There are two aspects of thing—the outward and the inward. It is purely a matter of emphasis with me. The outward has no meaning except in so far as it helps the inward. All true art is thus the expression of the soul. The outward forms have value only in so far as they are the expression of the inner spirit in man. Art of that nature has the greatest possible appeal for me. But I know that many call themselves artists, and are recognized as such, and yet in their works there is absolutely no trace of the soul's upward urge and unrest.
All true art must help the soul to realize its inner self. In my own case, I find that I
can do entirely without external forms in my soul's realization. I can claim,
therefore, that there is truly efficient art in my life, though you might not
see what you call works of art about me. My room may have blank walls; and I may
even dispense with the roof, so that I may gaze out at the starry heavens
overhead that stretch in an unending expanse of beauty. What conscious art of
man can give me the panoramic scenes that open out before me, when I look up to
the sky above with all its shining stars? This, however, does not mean that I
refuse to accept the value of production of arts, generally accepted as such,
but only that I personally feel how inadequate these are compared with the
eternal symbols of beauty in Nature. These productions of man's art have their
value only in. so far as they help the soul onward towards self-realization.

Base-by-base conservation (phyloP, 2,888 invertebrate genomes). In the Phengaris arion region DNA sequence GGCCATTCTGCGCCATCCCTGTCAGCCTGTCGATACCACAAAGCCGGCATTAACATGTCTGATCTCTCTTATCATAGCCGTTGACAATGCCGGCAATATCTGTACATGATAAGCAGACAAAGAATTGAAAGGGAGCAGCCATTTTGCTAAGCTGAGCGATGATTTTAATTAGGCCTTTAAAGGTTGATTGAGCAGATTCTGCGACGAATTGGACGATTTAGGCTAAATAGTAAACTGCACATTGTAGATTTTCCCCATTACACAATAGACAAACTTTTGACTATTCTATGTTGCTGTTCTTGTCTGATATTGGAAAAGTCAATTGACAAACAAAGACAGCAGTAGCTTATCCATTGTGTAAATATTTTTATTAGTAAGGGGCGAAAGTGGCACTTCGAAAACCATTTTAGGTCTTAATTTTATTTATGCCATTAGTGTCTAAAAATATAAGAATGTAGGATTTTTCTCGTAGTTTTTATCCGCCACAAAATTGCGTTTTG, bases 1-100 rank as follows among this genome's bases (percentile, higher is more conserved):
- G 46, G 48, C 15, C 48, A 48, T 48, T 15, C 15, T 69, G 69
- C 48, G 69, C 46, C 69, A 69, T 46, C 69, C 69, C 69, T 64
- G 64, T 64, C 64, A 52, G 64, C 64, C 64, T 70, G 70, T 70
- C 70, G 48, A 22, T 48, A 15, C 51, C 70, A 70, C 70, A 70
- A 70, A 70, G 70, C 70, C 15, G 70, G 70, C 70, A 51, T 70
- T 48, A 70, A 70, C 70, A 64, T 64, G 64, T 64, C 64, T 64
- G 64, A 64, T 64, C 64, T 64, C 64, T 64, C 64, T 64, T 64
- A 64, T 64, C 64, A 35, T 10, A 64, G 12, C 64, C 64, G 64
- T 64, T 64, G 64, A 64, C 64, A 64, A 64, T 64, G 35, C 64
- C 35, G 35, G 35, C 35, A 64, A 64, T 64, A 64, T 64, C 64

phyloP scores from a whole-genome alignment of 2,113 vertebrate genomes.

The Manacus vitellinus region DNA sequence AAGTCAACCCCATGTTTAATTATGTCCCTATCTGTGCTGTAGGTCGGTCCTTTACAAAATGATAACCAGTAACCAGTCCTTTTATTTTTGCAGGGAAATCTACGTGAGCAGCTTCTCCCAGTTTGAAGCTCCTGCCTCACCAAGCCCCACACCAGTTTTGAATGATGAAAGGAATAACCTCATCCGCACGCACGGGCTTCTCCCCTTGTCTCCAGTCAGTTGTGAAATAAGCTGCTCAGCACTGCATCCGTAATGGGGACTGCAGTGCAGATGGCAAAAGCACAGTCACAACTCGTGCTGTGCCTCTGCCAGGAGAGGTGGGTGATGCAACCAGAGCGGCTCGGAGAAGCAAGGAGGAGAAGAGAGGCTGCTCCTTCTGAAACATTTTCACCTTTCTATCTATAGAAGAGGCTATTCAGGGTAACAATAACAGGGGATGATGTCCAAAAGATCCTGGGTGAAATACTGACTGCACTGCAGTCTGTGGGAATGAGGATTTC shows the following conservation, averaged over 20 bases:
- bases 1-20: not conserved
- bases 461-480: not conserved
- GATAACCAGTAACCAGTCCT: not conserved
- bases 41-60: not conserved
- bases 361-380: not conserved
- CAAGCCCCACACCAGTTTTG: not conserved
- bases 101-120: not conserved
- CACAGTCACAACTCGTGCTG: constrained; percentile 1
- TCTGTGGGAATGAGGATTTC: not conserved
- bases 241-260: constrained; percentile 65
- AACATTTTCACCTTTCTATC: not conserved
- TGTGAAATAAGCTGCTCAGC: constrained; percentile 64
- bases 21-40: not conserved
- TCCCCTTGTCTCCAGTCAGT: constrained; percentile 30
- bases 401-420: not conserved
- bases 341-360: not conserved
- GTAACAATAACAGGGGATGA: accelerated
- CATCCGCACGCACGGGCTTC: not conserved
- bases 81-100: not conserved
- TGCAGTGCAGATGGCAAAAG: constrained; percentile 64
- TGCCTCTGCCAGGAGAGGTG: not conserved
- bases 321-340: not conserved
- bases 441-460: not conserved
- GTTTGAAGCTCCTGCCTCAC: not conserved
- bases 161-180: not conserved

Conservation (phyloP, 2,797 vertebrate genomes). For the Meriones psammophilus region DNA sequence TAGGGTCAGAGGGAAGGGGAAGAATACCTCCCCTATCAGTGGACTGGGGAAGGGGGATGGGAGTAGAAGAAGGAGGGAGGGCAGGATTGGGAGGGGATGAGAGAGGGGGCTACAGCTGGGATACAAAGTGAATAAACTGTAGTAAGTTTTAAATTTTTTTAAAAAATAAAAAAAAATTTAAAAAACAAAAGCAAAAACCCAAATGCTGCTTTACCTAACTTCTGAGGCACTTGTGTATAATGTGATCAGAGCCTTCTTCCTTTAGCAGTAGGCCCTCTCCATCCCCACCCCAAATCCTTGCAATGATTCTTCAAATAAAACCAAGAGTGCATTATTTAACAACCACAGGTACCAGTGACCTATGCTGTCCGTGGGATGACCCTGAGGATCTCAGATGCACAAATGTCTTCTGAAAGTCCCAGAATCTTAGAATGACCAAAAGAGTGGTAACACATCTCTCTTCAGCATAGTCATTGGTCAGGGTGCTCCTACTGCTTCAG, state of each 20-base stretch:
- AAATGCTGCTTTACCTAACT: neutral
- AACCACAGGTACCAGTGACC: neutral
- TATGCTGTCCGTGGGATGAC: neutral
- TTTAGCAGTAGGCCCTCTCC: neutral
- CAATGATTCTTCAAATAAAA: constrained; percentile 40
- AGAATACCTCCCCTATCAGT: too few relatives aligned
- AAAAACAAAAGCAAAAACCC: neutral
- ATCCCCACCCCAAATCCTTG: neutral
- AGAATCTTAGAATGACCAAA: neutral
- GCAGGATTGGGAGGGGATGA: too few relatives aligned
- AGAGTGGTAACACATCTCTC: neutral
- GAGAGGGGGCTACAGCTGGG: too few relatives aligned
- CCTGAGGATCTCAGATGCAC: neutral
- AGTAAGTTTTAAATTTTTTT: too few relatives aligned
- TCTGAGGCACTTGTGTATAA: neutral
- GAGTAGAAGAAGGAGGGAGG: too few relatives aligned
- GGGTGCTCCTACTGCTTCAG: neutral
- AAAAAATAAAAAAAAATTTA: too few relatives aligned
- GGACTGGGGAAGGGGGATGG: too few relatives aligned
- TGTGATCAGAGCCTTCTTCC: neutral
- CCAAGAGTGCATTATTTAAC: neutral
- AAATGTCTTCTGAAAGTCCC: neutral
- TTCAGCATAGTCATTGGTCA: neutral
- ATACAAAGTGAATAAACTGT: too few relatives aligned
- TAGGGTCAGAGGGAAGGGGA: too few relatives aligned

I see and find beauty in Truth or through Truth. All Truths, not merely true ideas, but
truthful faces, truthful pictures, or songs are highly beautiful. People
generally fail to see Beauty in Truth, the ordinary man runs away from and
becomes blind to the beauty in it. Whenever men begin to see Beauty in Truth,
then true art will arise.
To a true artist only that face is beautiful which, quite apart from its exterior, shines
with the Truth within the soul. There is ... no Beauty apart from Truth. On the
other hand, Truth may manifest itself in forms which may not be outwardly
beautiful at all. Socrates, we are told, was the most truthful man of his time,
and yet his features are said to have been the ugliest in Greece. To my mind he
was beautiful because all his life was a striving after Truth, and you may
remember that this outward form aid not prevent Phidias from appreciating the
beauty of Truth in him, though as an. artist he was accustomed to see Beauty in
outward forms also.
Truth and untruth often co-exist; good and evil are often found together. In an artist
also, not seldom, the right perception of things and the wrong co-exist. Truly
beautiful creations come when right perception is at work. If these moments are
rare in life they are also rare in art.
These beauties ('a sunset or a crescent moon that shines amid the stars at night') are
truthful, inasmuch as they make me think of the Creator at the back of them. How
else could these be beautiful, but for the Truth that is in the centre of
creation? When I admire the wonder of a sunset or the beauty of the moon, my
soul expands in worship of the Creator. I try to see Him and His mercies in all
these creations. But even the sunsets and sunrises would be mere hindrances if
they did not help me to think of Him. Anything, which is a hindrance to the
flight of the soul, is a delusion and a snare; even like the body, which often
does actually hinder you in the path of salvation.